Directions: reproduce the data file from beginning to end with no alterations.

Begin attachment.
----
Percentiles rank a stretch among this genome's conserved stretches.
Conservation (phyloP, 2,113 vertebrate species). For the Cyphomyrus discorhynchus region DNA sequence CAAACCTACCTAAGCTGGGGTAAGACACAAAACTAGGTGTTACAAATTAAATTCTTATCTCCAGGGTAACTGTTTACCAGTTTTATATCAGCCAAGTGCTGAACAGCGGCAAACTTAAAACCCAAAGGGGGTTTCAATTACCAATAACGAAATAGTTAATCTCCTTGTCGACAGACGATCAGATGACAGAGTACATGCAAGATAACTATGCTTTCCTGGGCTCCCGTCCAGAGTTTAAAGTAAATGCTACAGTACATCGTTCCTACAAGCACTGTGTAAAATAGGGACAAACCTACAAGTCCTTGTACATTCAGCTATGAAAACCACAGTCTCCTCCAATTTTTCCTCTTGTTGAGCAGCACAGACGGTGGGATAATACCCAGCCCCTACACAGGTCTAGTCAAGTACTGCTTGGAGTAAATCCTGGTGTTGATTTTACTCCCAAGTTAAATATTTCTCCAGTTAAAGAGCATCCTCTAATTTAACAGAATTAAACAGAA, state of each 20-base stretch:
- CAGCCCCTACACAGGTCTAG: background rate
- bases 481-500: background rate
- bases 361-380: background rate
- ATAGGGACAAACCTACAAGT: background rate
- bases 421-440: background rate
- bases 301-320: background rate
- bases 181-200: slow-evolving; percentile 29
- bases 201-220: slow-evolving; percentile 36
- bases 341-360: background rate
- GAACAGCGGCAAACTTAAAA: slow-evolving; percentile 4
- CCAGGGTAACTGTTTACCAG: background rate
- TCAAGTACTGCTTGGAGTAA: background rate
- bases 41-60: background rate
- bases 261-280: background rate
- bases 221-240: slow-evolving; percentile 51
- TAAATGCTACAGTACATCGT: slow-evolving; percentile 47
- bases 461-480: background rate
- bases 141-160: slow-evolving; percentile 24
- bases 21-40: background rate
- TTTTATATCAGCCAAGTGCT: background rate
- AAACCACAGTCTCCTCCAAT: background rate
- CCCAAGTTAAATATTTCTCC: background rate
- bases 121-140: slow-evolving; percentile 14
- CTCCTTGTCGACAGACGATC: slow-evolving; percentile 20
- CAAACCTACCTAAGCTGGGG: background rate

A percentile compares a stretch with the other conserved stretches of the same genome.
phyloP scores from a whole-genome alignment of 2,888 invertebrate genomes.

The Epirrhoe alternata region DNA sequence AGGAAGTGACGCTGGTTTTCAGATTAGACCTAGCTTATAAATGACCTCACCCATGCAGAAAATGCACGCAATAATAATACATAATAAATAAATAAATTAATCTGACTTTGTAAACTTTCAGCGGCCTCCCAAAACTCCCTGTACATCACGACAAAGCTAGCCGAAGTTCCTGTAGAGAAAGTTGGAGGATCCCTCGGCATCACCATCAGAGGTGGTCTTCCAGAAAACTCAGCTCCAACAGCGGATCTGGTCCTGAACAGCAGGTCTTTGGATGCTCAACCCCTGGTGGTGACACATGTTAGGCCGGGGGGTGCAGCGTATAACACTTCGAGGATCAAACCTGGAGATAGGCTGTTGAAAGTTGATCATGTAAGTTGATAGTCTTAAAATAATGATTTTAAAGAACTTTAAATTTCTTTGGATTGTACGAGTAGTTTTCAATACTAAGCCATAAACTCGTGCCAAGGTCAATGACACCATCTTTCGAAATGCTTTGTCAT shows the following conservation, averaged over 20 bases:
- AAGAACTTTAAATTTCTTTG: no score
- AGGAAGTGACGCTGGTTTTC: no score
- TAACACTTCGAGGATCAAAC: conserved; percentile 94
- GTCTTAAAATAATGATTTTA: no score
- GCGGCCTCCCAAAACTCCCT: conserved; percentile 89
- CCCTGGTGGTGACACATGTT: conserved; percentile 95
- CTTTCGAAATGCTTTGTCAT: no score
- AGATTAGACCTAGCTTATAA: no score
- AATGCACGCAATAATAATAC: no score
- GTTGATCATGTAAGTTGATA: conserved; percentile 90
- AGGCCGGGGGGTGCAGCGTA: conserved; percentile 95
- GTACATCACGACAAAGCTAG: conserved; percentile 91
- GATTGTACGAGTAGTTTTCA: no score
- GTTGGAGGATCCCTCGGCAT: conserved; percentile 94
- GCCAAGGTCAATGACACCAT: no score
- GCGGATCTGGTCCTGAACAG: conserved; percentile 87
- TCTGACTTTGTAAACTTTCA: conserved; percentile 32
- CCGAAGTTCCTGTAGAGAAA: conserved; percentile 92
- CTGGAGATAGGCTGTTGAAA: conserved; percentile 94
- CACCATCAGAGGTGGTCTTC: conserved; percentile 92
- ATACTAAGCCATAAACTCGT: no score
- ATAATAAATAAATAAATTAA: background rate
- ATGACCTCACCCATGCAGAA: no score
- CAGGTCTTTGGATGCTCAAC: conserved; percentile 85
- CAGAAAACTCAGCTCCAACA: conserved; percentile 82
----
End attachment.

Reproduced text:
Percentiles rank a stretch among this genome's conserved stretches.
Conservation (phyloP, 2,113 vertebrate species). For the Cyphomyrus discorhynchus region DNA sequence CAAACCTACCTAAGCTGGGGTAAGACACAAAACTAGGTGTTACAAATTAAATTCTTATCTCCAGGGTAACTGTTTACCAGTTTTATATCAGCCAAGTGCTGAACAGCGGCAAACTTAAAACCCAAAGGGGGTTTCAATTACCAATAACGAAATAGTTAATCTCCTTGTCGACAGACGATCAGATGACAGAGTACATGCAAGATAACTATGCTTTCCTGGGCTCCCGTCCAGAGTTTAAAGTAAATGCTACAGTACATCGTTCCTACAAGCACTGTGTAAAATAGGGACAAACCTACAAGTCCTTGTACATTCAGCTATGAAAACCACAGTCTCCTCCAATTTTTCCTCTTGTTGAGCAGCACAGACGGTGGGATAATACCCAGCCCCTACACAGGTCTAGTCAAGTACTGCTTGGAGTAAATCCTGGTGTTGATTTTACTCCCAAGTTAAATATTTCTCCAGTTAAAGAGCATCCTCTAATTTAACAGAATTAAACAGAA, state of each 20-base stretch:
- CAGCCCCTACACAGGTCTAG: background rate
- bases 481-500: background rate
- bases 361-380: background rate
- ATAGGGACAAACCTACAAGT: background rate
- bases 421-440: background rate
- bases 301-320: background rate
- bases 181-200: slow-evolving; percentile 29
- bases 201-220: slow-evolving; percentile 36
- bases 341-360: background rate
- GAACAGCGGCAAACTTAAAA: slow-evolving; percentile 4
- CCAGGGTAACTGTTTACCAG: background rate
- TCAAGTACTGCTTGGAGTAA: background rate
- bases 41-60: background rate
- bases 261-280: background rate
- bases 221-240: slow-evolving; percentile 51
- TAAATGCTACAGTACATCGT: slow-evolving; percentile 47
- bases 461-480: background rate
- bases 141-160: slow-evolving; percentile 24
- bases 21-40: background rate
- TTTTATATCAGCCAAGTGCT: background rate
- AAACCACAGTCTCCTCCAAT: background rate
- CCCAAGTTAAATATTTCTCC: background rate
- bases 121-140: slow-evolving; percentile 14
- CTCCTTGTCGACAGACGATC: slow-evolving; percentile 20
- CAAACCTACCTAAGCTGGGG: background rate

A percentile compares a stretch with the other conserved stretches of the same genome.
phyloP scores from a whole-genome alignment of 2,888 invertebrate genomes.

The Epirrhoe alternata region DNA sequence AGGAAGTGACGCTGGTTTTCAGATTAGACCTAGCTTATAAATGACCTCACCCATGCAGAAAATGCACGCAATAATAATACATAATAAATAAATAAATTAATCTGACTTTGTAAACTTTCAGCGGCCTCCCAAAACTCCCTGTACATCACGACAAAGCTAGCCGAAGTTCCTGTAGAGAAAGTTGGAGGATCCCTCGGCATCACCATCAGAGGTGGTCTTCCAGAAAACTCAGCTCCAACAGCGGATCTGGTCCTGAACAGCAGGTCTTTGGATGCTCAACCCCTGGTGGTGACACATGTTAGGCCGGGGGGTGCAGCGTATAACACTTCGAGGATCAAACCTGGAGATAGGCTGTTGAAAGTTGATCATGTAAGTTGATAGTCTTAAAATAATGATTTTAAAGAACTTTAAATTTCTTTGGATTGTACGAGTAGTTTTCAATACTAAGCCATAAACTCGTGCCAAGGTCAATGACACCATCTTTCGAAATGCTTTGTCAT shows the following conservation, averaged over 20 bases:
- AAGAACTTTAAATTTCTTTG: no score
- AGGAAGTGACGCTGGTTTTC: no score
- TAACACTTCGAGGATCAAAC: conserved; percentile 94
- GTCTTAAAATAATGATTTTA: no score
- GCGGCCTCCCAAAACTCCCT: conserved; percentile 89
- CCCTGGTGGTGACACATGTT: conserved; percentile 95
- CTTTCGAAATGCTTTGTCAT: no score
- AGATTAGACCTAGCTTATAA: no score
- AATGCACGCAATAATAATAC: no score
- GTTGATCATGTAAGTTGATA: conserved; percentile 90
- AGGCCGGGGGGTGCAGCGTA: conserved; percentile 95
- GTACATCACGACAAAGCTAG: conserved; percentile 91
- GATTGTACGAGTAGTTTTCA: no score
- GTTGGAGGATCCCTCGGCAT: conserved; percentile 94
- GCCAAGGTCAATGACACCAT: no score
- GCGGATCTGGTCCTGAACAG: conserved; percentile 87
- TCTGACTTTGTAAACTTTCA: conserved; percentile 32
- CCGAAGTTCCTGTAGAGAAA: conserved; percentile 92
- CTGGAGATAGGCTGTTGAAA: conserved; percentile 94
- CACCATCAGAGGTGGTCTTC: conserved; percentile 92
- ATACTAAGCCATAAACTCGT: no score
- ATAATAAATAAATAAATTAA: background rate
- ATGACCTCACCCATGCAGAA: no score
- CAGGTCTTTGGATGCTCAAC: conserved; percentile 85
- CAGAAAACTCAGCTCCAACA: conserved; percentile 82